Monday, September 6, 2010

Random Facts about our Bodies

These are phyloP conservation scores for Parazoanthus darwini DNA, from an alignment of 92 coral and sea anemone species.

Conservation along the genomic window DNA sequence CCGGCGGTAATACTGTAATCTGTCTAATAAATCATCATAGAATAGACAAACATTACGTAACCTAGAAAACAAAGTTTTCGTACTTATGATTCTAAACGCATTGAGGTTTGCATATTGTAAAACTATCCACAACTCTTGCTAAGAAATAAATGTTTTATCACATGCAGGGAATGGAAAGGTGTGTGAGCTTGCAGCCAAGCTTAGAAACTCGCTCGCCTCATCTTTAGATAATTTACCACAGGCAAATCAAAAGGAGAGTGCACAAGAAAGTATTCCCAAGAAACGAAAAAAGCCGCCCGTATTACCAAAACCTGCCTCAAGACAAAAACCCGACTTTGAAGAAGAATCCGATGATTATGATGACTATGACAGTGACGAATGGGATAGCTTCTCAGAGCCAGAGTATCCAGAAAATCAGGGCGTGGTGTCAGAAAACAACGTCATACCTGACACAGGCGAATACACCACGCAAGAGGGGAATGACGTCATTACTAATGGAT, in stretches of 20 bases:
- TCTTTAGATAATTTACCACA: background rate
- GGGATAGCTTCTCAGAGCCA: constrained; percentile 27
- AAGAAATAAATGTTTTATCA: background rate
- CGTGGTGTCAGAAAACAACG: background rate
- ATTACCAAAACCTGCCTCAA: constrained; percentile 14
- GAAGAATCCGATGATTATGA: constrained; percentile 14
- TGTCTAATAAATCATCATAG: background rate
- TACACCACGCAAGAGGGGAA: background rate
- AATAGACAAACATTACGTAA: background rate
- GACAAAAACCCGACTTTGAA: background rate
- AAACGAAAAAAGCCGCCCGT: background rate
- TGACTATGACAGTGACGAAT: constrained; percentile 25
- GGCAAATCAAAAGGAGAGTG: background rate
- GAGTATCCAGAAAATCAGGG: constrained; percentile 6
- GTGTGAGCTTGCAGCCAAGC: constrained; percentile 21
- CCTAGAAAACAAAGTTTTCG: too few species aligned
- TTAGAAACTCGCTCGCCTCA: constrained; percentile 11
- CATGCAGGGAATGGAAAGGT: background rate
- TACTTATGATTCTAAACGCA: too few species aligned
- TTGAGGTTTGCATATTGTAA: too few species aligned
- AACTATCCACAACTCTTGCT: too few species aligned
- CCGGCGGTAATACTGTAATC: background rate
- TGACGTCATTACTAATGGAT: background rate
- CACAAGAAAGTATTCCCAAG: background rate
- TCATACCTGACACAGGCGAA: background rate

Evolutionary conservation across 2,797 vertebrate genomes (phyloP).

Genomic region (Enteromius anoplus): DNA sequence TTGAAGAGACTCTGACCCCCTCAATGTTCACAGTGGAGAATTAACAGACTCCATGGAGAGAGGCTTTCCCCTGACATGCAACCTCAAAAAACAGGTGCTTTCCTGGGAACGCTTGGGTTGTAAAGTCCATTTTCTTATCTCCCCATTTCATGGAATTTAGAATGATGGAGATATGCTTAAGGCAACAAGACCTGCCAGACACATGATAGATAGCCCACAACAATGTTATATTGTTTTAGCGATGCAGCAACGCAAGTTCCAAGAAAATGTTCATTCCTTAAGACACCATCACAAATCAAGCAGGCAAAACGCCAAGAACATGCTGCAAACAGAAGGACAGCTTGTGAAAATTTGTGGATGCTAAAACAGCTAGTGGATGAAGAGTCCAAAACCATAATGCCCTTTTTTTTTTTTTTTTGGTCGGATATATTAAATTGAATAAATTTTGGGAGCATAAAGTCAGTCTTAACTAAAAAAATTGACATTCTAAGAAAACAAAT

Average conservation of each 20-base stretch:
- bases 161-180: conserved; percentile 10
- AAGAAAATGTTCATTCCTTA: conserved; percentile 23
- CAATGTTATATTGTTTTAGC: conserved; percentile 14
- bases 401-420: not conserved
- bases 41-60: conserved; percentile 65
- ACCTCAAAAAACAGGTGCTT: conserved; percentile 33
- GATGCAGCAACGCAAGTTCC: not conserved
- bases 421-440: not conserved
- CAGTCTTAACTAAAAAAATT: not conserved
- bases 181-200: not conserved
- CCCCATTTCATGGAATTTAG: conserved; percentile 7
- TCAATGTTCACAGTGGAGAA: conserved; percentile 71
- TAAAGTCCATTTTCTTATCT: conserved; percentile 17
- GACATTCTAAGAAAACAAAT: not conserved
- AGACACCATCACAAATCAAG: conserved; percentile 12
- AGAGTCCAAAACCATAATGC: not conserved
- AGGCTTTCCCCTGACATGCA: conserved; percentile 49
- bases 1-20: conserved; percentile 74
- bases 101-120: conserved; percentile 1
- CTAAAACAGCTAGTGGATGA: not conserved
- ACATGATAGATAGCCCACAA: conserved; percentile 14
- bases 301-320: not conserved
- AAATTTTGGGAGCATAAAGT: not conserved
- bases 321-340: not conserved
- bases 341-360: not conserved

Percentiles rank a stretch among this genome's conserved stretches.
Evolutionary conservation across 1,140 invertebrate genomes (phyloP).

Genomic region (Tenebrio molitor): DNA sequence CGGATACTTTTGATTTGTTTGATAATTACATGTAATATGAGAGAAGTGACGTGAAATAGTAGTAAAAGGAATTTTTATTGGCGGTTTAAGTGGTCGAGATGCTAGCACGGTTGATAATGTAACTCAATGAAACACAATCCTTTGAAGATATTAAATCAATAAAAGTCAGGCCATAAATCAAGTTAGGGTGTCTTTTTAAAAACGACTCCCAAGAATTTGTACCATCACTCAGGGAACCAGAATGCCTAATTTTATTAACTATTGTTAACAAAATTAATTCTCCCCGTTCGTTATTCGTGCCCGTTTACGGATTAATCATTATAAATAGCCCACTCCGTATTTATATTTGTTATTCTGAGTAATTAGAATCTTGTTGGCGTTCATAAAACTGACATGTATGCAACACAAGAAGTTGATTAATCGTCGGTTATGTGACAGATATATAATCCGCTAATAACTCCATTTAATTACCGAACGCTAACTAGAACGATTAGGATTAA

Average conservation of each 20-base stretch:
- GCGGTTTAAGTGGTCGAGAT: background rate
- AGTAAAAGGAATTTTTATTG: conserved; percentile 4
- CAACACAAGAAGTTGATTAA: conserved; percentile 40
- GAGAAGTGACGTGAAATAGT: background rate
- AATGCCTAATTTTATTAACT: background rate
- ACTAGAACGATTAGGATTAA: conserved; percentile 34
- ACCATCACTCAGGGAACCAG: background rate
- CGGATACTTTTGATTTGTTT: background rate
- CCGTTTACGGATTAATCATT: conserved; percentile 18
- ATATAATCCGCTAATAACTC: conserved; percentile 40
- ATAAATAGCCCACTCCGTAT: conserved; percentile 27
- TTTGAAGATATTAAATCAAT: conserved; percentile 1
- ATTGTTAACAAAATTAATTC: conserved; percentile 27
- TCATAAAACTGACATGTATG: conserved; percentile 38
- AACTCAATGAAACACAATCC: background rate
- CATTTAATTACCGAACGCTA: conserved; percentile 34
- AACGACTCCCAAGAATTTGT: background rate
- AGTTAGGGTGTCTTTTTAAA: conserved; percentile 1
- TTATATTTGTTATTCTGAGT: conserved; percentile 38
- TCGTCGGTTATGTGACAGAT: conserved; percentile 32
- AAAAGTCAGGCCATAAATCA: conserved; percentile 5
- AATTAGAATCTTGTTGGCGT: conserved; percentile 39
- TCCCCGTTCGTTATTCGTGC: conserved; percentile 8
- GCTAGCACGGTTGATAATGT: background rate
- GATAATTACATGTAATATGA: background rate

The weight of the male infant at birth is 7 lbs. avoirdupois; that of the female is not quite 6-1/2 lbs. The maximum weight (140-1/2 lbs.) of the male is attained at the age of 40; that of the female (nearly 124 lbs.) is not attained until 50; from which ages they decline afterward, the male to 127-1/4 lbs., the female to 100 lbs., nearly a stone. The full-grown adult is 20 times as heavy as a new-born infant. In the first year he triples his weight, afterwards the growth proceeds in geometrical progression, so that if 50 infants in their first year weigh 1,000 lbs., they will in the second weigh 1,210 lbs.; in the third 1,331: in the fourth 1464 lbs.; the term remaining very constant up to the ages of 11-12 in females, and 12-13 in males, where it must be nearly doubled; afterwards it may be continued, and will be found very nearly correct up to the age of 18 or 19, when the growth proceeds very slowly. At an equality of age the male is generally heavier than the female. Towards the age of 12 years only an individual of each sex has the same weight. The male attains the maximum weight at about the age of 40, and he begins to lose it very sensibly toward 60. At 80 he loses about 13.2328 lbs., and the stature is diminished 2.756 inches. Females attain their maximum weight at about 50. The mean weight of a mature man is 104 lbs., and of an average woman 94 lbs. In old age they lose about 12 or 14 lbs. Men weigh most at 40, women at 50, and begin to lose weight at 60. The mean weight of both sexes in old age is that which they had at 19. When the male and female have assumed their complete development they weigh almost exactly 20 times as much as at birth, while the stature is about 3-1/2 times greater. Children lose weight during the first three days after birth; at the age of a week they sensibly increase; after one year they triple their weight; then they require six years to double their weight, and 13 to quadruple it. It has been computed that nearly two years' sickness is experienced by every person before he is 70 years old, and therefore that 10 days per annum is the average sickness of human life. Till 40 it is but half, and after 50 it rapidly increases. The mixed and fanciful diet of man is considered the cause of numerous diseases from which animals are exempt. Many diseases have abated with changes of diet, and others are virulent in particular countries, arising from peculiarities. Human Longevity.--Of 100,000 male and female children, in the first month they are reduced to 90,396, or nearly a tenth. In the second, to 87,936. In the third, to 86,175. In the fourth, to 84,720. In the fifth, to 83,571. In the sixth, to 82,526, and at the end of the first year to 77,528, the deaths being 2 to 9. The next four years reduce the 77,528 to 62,448, indicating 37,552 deaths before the completion of the fifth year. At 25 years the 100,000 are half, or 49,995; at 52, one-third. At 58-1/2, a fourth, or 25,000; at 67, a fifth; at 76, a tenth; at 81, a twentieth, or 5,000; and ten attain 100. Children die in large proportions because their diseases cannot be explained, and because the organs are not habituated to the functions of life. The mean of life varies in different countries from 40 to 45. A generation from father to son is about 30 years; of men in general five-sixths die before 70, and fifteen-sixteenths before 80. After 80 it is rather endurance than enjoyment. The nerves are blunted, the senses fail, the muscles are rigid, the softer tubes become hard, the memory fails, the brain ossifies, the affections are buried, and hope ceases. The remaining one-sixteenth die at 80; except a one-thirty-third, at 90. The remainder die from inability to live, at or before 100. About the age of 36 the lean man usually becomes fatter and the fat man leaner. Again, between the years of 43 and 50 his appetite fails, his complexion fades, and his tongue is apt to be furred on the least exertion of body or mind. At this period his muscles become flabby, his joints weak; his spirits droop, and his sleep is imperfect and unrefreshing. After suffering under these complaints a year, or perhaps two, he starts afresh with renewed vigor, and goes on to 61 or 62, when a similar change takes place, but with aggravated symptoms. When these grand periods have been successively passed, the gravity of incumbent years is more strongly marked, and he begins to boast of his age. In Russia, much more than in any other country, instances of longevity are numerous, if true. In the report of the Holy Synod, in 1827, during the year 1825, and only among the Greek religion, 848 men had reached upward of 100 years of age; 32 had passed their 120th year, 4 from 130 to 135. Out of 606,818 men who died in 1826, 2,765 were above 90; 1,432 above 95, and 848 above 100 years of age. Among this last number 88 were above 115; 24 more than 120; 7 above 125, and one 130. Riley asserts that Arabs in the Desert live 200 years. On the average, men have their first-born at 30 and women at 28. The greatest number of deliveries take place between 25 and 35. The greatest number of deliveries take place in the winter months, and in February, and the smallest in July, i.e., to February, as 4 to 5 in towns and 3 to 4 in the country. The night births are to the day as 5 to 4. Human Strength.--In Schulze's experiments on human strength, he found that men of five feet, weighing 126 lbs., could lift vertically 156 lbs. 8 inches; 217 lbs. 1.2 inches. Others, 6.1 feet, weighing 183 lbs., 156 lbs. 13 inches, and 217 lbs. 6 inches; others 6 feet 3 inches, weighing 158 lbs., 156 lbs. 16 inches, and 217 lbs. 9 inches. By a great variety of experiments he determined the mean human strength at 30 lbs., with a velocity of 2.5 feet per second; or it is equal to the raising half a hogshead 10 feet in a minute.

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